An investigation into a top police officer who allegedly forgot files in a cupboard has been widened to include seven years of his work at Auckland Central police station.
The officer at the centre of the investigation is Detective Senior Sergeant Mark McHattie, the head of the CIB's serious crimes squad.
McHattie was stood down in January but is back at work on restricted duties.
A source confirmed that the internal investigation into how the files were forgotten has been broadened.
It is understood the investigation initially only looked into the forgotten files, but it will now include all the files he has managed in the past seven years.
Part of McHattie's role as the head of the serious crime unit was to allocate files to other detectives.
The name of the case file is assigned to detectives on a computer system, but the physical file has to be handed to them. Without it, detectives are unable to investigate further because it holds the victim's statement, contact details and nature of the complaint.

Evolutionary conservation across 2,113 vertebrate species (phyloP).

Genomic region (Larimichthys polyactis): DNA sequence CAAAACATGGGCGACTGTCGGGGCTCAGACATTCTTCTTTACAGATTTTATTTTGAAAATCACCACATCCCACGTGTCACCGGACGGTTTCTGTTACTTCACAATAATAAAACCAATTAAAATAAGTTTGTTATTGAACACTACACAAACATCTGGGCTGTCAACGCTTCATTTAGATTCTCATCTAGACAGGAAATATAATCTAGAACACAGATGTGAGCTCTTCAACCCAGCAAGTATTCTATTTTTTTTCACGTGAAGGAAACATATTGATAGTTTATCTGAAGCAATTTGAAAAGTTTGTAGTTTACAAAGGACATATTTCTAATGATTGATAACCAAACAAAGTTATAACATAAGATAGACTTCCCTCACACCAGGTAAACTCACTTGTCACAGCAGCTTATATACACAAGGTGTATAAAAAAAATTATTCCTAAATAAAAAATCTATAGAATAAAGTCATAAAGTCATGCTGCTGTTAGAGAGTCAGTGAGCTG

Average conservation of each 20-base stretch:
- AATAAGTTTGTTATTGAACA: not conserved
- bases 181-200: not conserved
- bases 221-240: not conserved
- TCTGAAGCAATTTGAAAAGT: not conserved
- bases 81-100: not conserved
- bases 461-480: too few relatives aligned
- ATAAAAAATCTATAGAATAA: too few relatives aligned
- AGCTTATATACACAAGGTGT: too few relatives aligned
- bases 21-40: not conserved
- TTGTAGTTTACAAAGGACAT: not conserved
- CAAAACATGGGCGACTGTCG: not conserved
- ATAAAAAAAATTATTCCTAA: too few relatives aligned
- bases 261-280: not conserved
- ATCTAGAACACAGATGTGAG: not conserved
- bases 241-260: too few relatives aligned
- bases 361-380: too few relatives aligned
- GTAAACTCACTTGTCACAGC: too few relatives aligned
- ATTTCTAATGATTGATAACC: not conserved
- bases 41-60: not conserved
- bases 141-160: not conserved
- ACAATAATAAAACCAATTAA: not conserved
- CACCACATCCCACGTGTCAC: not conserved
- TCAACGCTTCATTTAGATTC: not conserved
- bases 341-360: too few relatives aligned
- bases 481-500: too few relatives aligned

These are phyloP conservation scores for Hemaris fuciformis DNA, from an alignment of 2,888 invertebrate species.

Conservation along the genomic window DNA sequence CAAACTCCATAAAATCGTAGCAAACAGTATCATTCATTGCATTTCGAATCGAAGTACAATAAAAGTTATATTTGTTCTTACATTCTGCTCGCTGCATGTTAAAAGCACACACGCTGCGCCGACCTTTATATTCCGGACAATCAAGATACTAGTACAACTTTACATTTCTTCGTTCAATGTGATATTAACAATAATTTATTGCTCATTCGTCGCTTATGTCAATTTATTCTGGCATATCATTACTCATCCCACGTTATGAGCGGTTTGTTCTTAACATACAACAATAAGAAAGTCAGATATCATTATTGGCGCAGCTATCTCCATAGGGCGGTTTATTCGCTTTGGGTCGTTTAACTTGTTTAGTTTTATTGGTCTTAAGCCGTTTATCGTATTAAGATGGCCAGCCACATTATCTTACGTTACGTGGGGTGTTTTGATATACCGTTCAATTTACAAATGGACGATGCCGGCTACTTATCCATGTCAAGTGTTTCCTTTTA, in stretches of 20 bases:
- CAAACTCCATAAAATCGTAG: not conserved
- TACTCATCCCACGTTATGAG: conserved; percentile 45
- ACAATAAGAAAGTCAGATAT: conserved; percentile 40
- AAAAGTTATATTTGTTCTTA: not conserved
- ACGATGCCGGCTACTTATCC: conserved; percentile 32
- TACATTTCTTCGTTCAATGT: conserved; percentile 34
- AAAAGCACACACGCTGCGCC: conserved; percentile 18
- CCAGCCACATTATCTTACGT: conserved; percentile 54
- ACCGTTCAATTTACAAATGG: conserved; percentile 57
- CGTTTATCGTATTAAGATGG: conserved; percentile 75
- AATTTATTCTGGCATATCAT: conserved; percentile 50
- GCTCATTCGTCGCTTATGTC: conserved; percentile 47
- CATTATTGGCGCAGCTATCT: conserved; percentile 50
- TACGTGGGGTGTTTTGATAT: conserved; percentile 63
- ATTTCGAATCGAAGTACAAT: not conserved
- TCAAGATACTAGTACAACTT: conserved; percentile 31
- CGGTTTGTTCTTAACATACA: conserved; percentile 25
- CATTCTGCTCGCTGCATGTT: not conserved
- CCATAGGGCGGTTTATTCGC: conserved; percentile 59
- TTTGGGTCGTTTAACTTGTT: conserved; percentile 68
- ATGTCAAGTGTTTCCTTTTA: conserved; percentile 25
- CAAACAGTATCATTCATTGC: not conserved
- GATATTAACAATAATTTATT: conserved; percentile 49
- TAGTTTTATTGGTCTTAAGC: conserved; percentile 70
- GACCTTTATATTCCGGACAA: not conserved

In this case, it is understood several potential victims were not contacted by detectives after laying a complaint.
Police would not say how many cases may have been stalled or for how long. They would also not reveal whether any complaints were made by staff or members of the public.
McHattie was the central figure in a 2008 Independent Police Conduct Authority report into failures in the investigation of child abuse.
McHattie was the head of the Masterton CIB where he was tasked with resolving a backlog of cases. He told his bosses a backlog of 142 child-abuse cases had been reduced to 29 cases in three months.
However, an internal audit found 33 of the files were filed incorrectly or inappropriately resolved. Most of the files were closed in a two-day period.
Police would not reveal the outcome of a code-of-conduct investigation into McHattie at that time. He was promoted to the head of the serious crime squad at Auckland Central's CIB in March 2008.
Police would not comment on the current investigation, citing privacy reasons.